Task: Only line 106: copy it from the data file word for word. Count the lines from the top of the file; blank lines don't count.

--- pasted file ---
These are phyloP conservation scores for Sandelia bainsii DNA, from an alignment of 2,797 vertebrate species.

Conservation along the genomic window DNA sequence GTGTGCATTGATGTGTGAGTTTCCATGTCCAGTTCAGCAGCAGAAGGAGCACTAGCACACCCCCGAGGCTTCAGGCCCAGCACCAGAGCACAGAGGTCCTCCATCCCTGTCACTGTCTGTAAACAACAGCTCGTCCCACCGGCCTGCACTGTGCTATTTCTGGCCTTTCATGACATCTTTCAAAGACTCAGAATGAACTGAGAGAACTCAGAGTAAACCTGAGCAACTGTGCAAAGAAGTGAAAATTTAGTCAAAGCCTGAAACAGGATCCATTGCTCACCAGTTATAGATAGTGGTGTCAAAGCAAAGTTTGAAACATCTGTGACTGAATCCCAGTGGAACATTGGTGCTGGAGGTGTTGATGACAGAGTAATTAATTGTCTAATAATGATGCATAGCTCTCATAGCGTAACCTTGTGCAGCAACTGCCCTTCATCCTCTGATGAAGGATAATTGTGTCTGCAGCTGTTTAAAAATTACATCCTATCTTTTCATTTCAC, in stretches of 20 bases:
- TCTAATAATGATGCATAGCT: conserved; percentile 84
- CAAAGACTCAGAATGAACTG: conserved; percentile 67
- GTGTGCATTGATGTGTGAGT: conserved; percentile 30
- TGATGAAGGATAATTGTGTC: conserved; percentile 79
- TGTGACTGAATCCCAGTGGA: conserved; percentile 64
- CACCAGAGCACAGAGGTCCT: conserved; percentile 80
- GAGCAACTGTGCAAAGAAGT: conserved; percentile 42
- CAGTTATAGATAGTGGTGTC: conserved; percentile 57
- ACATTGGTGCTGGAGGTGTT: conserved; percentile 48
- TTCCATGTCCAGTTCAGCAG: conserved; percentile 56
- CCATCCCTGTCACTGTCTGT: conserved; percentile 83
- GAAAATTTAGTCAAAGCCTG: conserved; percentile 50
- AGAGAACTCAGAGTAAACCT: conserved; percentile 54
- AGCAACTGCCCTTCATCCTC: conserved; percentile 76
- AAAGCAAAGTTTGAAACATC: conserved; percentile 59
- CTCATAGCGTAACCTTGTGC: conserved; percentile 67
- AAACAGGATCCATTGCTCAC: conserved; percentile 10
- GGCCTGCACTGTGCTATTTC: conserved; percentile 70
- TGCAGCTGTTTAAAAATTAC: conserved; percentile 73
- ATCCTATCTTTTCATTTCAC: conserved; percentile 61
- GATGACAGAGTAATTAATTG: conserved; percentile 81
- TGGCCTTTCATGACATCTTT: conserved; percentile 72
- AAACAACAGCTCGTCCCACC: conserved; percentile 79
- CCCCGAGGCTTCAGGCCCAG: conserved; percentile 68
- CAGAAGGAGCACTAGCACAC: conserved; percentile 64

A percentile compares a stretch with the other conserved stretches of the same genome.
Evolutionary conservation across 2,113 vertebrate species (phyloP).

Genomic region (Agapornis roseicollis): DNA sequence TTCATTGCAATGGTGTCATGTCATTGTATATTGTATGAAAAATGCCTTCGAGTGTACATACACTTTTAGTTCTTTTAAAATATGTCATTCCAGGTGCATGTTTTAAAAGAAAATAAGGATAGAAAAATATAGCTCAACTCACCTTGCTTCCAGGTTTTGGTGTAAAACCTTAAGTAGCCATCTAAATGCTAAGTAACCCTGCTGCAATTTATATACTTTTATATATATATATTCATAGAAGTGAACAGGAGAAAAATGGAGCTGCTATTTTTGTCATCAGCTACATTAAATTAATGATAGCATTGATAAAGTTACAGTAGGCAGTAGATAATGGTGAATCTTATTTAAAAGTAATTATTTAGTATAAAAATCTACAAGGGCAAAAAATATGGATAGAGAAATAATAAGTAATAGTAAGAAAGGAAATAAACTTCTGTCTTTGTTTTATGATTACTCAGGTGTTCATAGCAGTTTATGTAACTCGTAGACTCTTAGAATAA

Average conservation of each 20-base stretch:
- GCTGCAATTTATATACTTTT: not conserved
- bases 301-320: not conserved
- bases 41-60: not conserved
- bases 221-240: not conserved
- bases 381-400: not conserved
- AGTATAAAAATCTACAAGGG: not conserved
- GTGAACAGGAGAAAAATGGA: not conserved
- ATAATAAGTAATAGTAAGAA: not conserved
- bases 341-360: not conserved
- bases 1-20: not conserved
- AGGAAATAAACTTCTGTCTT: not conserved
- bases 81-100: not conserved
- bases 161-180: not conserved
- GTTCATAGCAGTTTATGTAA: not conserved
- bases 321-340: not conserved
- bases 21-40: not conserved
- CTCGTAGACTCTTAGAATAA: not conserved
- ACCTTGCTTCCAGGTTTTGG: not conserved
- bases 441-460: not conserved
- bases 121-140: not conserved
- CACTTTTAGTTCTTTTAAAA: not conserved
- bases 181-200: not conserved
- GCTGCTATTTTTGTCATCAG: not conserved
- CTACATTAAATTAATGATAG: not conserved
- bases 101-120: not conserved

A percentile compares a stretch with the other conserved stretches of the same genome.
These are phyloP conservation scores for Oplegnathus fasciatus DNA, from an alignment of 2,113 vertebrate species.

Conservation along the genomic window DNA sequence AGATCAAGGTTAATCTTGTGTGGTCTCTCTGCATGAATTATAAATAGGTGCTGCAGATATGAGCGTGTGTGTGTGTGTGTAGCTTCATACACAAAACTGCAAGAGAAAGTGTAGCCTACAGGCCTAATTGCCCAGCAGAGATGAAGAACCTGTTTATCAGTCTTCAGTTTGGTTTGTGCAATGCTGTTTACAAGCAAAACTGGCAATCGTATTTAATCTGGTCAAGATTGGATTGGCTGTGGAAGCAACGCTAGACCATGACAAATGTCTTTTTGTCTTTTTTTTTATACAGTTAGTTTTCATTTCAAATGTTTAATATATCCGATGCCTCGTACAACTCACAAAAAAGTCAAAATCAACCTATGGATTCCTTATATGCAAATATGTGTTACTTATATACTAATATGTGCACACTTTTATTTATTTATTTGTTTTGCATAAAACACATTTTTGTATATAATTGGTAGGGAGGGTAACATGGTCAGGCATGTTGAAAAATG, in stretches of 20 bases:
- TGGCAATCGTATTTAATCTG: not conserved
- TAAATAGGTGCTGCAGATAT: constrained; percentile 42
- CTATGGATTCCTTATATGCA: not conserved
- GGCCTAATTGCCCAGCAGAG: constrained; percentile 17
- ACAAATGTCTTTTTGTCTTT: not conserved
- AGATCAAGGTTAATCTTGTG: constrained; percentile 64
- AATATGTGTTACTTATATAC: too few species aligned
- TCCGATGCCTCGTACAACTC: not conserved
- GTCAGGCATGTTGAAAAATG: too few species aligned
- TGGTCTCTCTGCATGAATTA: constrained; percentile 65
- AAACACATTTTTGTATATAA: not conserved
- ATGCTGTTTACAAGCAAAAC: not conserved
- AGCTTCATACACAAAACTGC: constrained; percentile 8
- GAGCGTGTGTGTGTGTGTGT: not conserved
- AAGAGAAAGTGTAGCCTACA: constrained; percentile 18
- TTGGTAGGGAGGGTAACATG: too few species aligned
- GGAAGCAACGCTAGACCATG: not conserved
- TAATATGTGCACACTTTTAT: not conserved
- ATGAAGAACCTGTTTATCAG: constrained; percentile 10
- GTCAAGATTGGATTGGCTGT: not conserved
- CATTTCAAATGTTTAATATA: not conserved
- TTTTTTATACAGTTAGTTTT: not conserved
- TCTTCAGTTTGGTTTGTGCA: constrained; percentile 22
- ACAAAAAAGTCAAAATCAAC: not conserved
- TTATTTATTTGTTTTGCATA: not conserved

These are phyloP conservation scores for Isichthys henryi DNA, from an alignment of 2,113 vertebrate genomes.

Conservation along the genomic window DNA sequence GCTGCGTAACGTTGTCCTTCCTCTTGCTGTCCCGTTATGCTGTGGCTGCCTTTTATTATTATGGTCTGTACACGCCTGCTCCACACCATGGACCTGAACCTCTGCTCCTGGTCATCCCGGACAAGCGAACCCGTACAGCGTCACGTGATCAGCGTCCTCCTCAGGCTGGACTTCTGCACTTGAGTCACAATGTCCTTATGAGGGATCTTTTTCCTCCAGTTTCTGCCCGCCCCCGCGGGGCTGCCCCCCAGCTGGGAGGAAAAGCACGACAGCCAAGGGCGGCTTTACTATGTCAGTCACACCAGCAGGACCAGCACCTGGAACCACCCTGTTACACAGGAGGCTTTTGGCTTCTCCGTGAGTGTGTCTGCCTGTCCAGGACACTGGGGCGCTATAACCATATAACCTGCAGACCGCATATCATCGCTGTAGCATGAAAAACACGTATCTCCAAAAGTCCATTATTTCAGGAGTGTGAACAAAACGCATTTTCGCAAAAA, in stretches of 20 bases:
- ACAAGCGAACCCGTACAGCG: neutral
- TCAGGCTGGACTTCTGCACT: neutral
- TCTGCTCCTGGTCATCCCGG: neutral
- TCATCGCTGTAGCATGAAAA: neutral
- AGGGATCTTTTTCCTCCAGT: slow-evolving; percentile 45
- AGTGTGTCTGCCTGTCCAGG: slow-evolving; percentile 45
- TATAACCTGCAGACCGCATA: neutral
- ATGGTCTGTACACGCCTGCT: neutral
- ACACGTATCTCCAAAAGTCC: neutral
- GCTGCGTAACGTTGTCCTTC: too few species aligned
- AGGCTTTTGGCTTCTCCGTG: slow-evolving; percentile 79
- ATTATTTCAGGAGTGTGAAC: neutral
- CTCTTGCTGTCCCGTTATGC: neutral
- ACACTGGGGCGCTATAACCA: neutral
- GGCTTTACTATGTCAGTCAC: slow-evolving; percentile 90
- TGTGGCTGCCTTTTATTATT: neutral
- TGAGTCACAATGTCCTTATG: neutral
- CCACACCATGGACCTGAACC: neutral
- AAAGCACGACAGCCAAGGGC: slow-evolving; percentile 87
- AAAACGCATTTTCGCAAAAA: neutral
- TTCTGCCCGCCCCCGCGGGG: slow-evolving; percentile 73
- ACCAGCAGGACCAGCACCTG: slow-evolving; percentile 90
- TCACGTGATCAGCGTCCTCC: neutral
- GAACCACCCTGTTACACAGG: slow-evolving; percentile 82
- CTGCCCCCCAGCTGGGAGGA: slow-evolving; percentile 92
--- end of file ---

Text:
- AAAACGCATTTTCGCAAAAA: neutral